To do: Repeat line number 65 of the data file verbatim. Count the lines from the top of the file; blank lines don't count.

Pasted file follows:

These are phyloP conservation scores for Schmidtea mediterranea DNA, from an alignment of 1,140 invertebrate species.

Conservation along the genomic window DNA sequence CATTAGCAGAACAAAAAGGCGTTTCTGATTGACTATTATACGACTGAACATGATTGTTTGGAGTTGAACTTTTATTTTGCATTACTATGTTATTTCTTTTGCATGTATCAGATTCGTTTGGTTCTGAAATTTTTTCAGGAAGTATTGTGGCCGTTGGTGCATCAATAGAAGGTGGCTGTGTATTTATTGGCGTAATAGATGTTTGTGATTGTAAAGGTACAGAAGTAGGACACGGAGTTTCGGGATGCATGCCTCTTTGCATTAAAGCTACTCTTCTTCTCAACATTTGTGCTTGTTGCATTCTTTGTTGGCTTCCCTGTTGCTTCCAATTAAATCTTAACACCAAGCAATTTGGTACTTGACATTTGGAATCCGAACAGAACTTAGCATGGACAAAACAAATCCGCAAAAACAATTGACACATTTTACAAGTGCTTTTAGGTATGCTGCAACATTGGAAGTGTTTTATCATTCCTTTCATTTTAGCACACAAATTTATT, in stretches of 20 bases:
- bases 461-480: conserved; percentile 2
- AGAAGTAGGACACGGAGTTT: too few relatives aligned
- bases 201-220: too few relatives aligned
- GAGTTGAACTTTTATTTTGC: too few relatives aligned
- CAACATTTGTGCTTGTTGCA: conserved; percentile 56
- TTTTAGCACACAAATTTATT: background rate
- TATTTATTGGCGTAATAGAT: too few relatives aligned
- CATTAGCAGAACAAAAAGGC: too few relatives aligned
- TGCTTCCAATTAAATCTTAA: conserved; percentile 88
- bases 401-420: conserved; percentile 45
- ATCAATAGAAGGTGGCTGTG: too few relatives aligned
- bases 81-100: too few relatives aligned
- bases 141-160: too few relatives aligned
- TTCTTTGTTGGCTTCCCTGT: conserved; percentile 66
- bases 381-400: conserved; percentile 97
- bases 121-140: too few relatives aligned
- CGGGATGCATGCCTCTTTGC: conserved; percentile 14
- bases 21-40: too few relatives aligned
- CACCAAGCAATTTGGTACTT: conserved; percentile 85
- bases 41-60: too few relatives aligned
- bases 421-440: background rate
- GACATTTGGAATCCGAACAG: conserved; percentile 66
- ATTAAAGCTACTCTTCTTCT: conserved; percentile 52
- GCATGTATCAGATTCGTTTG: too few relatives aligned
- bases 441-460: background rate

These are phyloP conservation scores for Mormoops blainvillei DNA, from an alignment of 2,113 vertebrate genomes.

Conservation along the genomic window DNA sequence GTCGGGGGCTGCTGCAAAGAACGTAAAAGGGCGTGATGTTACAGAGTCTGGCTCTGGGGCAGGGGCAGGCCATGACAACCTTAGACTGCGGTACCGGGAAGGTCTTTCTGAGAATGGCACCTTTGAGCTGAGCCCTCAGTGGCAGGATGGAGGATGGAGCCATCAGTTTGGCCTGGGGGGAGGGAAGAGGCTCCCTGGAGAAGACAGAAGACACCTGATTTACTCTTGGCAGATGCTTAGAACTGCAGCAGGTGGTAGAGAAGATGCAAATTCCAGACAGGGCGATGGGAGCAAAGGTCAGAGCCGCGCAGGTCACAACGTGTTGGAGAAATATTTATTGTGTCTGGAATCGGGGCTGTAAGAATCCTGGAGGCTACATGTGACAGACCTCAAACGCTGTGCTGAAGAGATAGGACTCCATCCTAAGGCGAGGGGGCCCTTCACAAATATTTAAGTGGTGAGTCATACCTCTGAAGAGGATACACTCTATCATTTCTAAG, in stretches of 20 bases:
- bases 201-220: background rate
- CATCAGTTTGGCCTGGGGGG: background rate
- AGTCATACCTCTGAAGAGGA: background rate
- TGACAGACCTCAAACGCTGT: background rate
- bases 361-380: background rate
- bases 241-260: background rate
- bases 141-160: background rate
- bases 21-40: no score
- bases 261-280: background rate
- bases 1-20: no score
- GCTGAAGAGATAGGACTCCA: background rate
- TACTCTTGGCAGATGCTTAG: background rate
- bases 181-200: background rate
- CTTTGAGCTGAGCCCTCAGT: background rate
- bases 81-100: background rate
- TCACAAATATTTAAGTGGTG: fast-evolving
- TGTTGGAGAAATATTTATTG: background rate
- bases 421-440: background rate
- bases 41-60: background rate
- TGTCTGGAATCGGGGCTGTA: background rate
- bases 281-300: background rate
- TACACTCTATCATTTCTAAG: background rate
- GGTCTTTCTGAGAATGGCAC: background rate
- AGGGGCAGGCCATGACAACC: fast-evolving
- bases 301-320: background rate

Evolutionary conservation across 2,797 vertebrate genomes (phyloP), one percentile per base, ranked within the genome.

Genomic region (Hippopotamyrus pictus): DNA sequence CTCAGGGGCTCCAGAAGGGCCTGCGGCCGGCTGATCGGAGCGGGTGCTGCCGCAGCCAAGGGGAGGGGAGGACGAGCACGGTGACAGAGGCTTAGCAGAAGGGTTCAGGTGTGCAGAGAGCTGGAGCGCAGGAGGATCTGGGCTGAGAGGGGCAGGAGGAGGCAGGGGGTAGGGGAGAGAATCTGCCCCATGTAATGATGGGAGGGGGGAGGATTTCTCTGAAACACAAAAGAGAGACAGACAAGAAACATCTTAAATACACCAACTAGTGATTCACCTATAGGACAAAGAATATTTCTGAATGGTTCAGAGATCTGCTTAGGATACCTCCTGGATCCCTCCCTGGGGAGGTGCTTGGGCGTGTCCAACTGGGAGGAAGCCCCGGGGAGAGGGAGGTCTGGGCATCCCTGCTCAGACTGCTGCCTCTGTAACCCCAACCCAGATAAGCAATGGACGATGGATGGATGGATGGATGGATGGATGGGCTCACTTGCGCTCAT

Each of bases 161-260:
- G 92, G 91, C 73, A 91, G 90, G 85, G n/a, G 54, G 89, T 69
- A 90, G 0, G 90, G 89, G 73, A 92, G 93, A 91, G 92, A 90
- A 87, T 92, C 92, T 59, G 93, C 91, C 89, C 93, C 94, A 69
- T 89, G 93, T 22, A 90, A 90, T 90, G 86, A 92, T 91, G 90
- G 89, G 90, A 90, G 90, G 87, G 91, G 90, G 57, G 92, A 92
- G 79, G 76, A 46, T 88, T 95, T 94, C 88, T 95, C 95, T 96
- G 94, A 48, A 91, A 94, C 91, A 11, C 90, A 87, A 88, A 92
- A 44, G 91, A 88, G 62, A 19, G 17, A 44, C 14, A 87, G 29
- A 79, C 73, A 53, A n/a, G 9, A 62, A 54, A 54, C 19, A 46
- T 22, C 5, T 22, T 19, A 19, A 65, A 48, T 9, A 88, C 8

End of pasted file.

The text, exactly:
- A 44, G 91, A 88, G 62, A 19, G 17, A 44, C 14, A 87, G 29